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View Full Version : Debunking of 10,000 hours theory



Angela
22-08-19, 17:22
Or, practice does not make perfect. Just practicing for 10,000 hours is not going to make you a great violinist. GENETICS, otherwise known as INNATE TALENT, is a huge factor, and more practice isn't going to substitute for it.

I always knew Gladwell's book was total baloney. Finally someone checked his stats, and they're bogus.

Meanwhile, of course, he did real harm with this book and his speeches and seminars, all while lining his own pockets, of course.

See:
https://www.thetimes.co.uk/article/10-000-hours-theory-debunked-practice-doesnt-make-perfect-after-all-qwqsh6bgg?shareToken=687f38df7da54d57397ef89e7c687 a48

Stuvanè
23-08-19, 19:31
Or, practice does not make perfect. Just practicing for 10,000 hours is not going to make you a great violinist. GENETICS, otherwise known as INNATE TALENT, is a huge factor, and more practice isn't going to substitute for it.

I always knew Gladwell's book was total baloney. Finally someone checked his stats, and they're bogus.

Meanwhile, of course, he did real harm with this book and his speeches and seminars, all while lining his own pockets, of course.

See:
https://www.thetimes.co.uk/article/10-000-hours-theory-debunked-practice-doesnt-make-perfect-after-all-qwqsh6bgg?shareToken=687f38df7da54d57397ef89e7c687 a48


Thank goodness some scientists report a minimum of common sense even in research.


It reminds me of the case of the Bach family: for 200 years the lineage was professionally devoted to music, everyone had at home some parent or relative with whom they could be expertly initiated into instrumental practice, surely everyone practiced daily for several hours and yet for one series of fortunate contingencies (good DNA and individual abilities, historical period, possibility to attend and meet renowned masters) the greatest of them in absolute was Johann Sebastian.
His first teacher was his older brother, suspected, however, of nurturing a form of jealousy or rivalry towards that little boy who was so overbearingly gifted

Angela
23-08-19, 20:17
Thank goodness some scientists report a minimum of common sense even in research.


It reminds me of the case of the Bach family: for 200 years the lineage was professionally devoted to music, everyone had at home some parent or relative with whom they could be expertly initiated into instrumental practice, surely everyone practiced daily for several hours and yet for one series of fortunate contingencies (good DNA and individual abilities, historical period, possibility to attend and meet renowned masters) the greatest of them in absolute was Johann Sebastian.
His first teacher was his older brother, suspected, however, of nurturing a form of jealousy or rivalry towards that little boy who was so overbearingly gifted

Even if you're born into a family of musicians, the "gift" is not going to be distributed equally. Then, there is practice and all the other things to consider, as you mentioned.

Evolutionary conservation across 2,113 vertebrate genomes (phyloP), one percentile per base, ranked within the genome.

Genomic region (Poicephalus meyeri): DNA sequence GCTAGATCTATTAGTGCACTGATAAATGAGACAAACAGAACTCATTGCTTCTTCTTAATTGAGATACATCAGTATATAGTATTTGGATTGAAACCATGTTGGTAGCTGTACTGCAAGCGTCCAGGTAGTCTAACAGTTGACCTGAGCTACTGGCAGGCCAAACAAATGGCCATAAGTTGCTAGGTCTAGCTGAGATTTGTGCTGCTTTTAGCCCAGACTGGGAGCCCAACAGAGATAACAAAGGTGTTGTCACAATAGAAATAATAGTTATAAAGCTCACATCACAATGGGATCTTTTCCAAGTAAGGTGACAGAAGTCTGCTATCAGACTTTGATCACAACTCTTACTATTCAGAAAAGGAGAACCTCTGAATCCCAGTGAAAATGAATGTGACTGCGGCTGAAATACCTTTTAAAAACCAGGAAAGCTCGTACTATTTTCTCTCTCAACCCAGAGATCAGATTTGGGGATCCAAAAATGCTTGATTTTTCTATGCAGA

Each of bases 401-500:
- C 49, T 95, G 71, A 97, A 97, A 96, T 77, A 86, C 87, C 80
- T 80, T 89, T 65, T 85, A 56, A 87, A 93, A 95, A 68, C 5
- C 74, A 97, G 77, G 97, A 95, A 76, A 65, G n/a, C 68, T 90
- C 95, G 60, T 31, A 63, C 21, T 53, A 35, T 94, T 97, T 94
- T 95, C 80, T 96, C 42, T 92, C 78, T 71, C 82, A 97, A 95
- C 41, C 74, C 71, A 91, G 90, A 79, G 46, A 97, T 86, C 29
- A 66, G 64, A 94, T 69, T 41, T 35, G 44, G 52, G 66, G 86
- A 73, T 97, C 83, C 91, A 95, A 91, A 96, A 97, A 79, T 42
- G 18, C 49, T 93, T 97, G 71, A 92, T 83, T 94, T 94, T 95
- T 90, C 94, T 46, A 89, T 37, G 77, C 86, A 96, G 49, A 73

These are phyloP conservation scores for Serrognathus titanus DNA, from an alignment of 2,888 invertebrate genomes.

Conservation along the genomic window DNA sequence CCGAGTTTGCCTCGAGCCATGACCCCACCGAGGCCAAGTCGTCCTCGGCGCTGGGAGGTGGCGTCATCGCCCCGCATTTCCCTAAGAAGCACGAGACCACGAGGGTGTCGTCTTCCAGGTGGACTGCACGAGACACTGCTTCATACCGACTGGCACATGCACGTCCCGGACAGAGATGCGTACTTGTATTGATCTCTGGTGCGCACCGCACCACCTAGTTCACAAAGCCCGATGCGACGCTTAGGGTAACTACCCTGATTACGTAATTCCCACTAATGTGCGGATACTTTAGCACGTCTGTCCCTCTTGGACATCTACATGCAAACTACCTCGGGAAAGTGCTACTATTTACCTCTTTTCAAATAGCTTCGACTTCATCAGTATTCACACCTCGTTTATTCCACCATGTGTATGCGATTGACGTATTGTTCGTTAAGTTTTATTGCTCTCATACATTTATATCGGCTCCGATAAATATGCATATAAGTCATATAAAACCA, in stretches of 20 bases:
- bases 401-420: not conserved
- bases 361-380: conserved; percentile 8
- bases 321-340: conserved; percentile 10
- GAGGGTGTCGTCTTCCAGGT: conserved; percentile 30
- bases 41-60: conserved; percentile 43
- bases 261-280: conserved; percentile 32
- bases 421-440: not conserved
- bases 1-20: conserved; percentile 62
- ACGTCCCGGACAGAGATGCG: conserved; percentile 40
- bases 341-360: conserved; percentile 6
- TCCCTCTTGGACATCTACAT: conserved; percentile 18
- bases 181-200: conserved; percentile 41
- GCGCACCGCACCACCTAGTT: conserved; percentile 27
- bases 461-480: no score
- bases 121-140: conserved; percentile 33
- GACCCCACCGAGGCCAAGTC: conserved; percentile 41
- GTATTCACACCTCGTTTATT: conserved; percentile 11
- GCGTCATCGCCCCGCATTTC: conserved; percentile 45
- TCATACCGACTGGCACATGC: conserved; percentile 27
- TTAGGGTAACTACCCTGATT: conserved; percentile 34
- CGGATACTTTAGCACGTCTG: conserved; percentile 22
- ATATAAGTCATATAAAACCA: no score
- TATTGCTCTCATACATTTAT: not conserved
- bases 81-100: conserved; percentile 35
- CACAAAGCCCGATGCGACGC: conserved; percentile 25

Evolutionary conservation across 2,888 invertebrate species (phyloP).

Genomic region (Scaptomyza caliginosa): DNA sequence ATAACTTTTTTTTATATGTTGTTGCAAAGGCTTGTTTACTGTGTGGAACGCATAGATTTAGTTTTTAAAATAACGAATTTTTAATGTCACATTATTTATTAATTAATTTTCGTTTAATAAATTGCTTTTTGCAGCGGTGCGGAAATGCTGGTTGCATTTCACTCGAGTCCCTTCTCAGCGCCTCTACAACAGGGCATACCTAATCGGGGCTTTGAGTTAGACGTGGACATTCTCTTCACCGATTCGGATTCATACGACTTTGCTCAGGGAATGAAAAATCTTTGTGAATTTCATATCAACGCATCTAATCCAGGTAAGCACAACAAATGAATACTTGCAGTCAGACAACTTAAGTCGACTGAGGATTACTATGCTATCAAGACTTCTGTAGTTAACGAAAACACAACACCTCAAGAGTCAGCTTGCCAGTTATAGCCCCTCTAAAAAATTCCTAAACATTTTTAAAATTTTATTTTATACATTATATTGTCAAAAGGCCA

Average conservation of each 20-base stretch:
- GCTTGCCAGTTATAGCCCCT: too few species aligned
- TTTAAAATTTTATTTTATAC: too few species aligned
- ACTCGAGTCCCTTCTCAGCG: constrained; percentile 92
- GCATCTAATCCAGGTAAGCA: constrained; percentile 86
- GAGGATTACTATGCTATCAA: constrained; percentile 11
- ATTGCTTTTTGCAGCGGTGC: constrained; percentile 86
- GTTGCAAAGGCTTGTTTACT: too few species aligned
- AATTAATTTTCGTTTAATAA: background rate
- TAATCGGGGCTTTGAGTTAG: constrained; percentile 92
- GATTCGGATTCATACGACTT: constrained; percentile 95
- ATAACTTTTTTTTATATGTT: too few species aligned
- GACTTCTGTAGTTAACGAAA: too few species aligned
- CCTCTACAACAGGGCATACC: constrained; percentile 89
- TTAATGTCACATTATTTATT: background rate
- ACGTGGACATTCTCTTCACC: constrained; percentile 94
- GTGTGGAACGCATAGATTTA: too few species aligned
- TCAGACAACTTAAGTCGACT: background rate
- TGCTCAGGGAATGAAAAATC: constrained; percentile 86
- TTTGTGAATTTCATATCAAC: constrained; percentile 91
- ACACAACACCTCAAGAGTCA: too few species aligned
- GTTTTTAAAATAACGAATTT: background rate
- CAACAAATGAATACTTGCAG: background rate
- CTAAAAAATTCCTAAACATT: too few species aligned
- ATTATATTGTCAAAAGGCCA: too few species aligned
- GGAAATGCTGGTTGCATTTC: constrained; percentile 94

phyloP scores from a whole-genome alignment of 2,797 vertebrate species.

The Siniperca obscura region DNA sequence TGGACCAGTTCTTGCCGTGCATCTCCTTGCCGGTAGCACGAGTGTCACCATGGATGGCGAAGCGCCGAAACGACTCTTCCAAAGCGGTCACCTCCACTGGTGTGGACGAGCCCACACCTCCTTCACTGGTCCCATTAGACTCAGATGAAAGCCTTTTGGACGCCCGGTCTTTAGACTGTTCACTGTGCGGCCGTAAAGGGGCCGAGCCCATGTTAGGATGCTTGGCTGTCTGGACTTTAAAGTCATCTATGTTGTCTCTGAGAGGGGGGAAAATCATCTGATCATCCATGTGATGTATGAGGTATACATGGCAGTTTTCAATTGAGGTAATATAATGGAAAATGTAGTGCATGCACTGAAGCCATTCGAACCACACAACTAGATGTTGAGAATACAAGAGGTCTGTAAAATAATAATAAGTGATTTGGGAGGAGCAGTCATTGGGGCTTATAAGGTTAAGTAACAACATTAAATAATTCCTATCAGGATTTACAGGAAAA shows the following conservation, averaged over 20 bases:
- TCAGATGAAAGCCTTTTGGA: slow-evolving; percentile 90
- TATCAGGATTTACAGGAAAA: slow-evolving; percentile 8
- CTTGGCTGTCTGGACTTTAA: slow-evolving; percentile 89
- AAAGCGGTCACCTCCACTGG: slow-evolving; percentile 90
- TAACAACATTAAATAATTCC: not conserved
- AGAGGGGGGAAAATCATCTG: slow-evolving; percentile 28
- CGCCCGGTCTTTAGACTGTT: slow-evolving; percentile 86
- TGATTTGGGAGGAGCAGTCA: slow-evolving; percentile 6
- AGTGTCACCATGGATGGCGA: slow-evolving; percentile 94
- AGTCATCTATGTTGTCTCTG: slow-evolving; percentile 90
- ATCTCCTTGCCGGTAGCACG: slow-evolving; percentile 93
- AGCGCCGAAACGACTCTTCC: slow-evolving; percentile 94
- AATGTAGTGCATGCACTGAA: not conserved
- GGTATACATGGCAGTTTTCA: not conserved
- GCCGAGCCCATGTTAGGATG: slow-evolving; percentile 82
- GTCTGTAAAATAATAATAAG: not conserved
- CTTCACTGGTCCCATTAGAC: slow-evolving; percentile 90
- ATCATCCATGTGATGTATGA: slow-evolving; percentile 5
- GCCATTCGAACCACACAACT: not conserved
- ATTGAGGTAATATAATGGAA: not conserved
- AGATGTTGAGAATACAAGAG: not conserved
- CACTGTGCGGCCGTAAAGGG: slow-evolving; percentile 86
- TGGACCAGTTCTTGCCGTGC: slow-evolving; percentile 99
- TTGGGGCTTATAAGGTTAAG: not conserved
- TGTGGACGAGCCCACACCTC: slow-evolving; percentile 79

If you happen to marry someone who is tone deaf, as I did, then all bets are off. No, all Italians can't sing. :)

It works the same way with sports ability. I danced ballet for years, did gymnastics, but I was hopeless at actual sports. My son is like me, although I made sure he learned to swim, play passable tennis etc., and ski, which he does like.

My daughter, like my husband, never encountered a sport she couldn't master easily and quickly, even the ones, like golf, which she hates.

When it comes to music, however, although she has a lovely voice, she plays instruments purely by rote, can't play by ear, unlike my son, who used to just memorize whole pages of sheet music for the piano, trombone and guitar, and all by sound. He barely glanced at the page.

We're all different, and all the practice in the world isn't going to turn one person into another person.
When she got older she'd go right from softball practice, still wearing her gear, to get her nails and toes done for dances. :)

https://imgur.com/MFu0Tz9

https://imgur.com/MFu0Tz9

bigsnake49
24-08-19, 22:04
While the 10,000 hour thing does not apply in some professions where you need talent, talent without practice is also pointless. My daughter has an excellent musical ear and can pick up an instrument and can figure how to play a few tunes on it in couple of days, same as my father. But then she gets bored and does not want to practice and learn.
I think that the 10,000 hour rule applies to regular type jobs like engineering, law, etc. 5 years(x2000 hrs/year) is the minimum that you can start trusting somebody professionally. Are they at their peak? Absolutely not. But at five years they have enough experience so you can take off the training wheels.

Angela
24-08-19, 22:14
There are a lot of people who don't have the math aptitude to be an engineer no matter how much they practiced, and, trust me, there are a lot of people who don't have the verbal skills to be an attorney. That's why so many of the latter flunk out of law school.

bigsnake49
24-08-19, 23:00
There are a lot of people who don't have the math aptitude to be an engineer no matter how much they practiced, and, trust me, there are a lot of people who don't have the verbal skills to be an attorney. That's why so many of the latter flunk out of law school.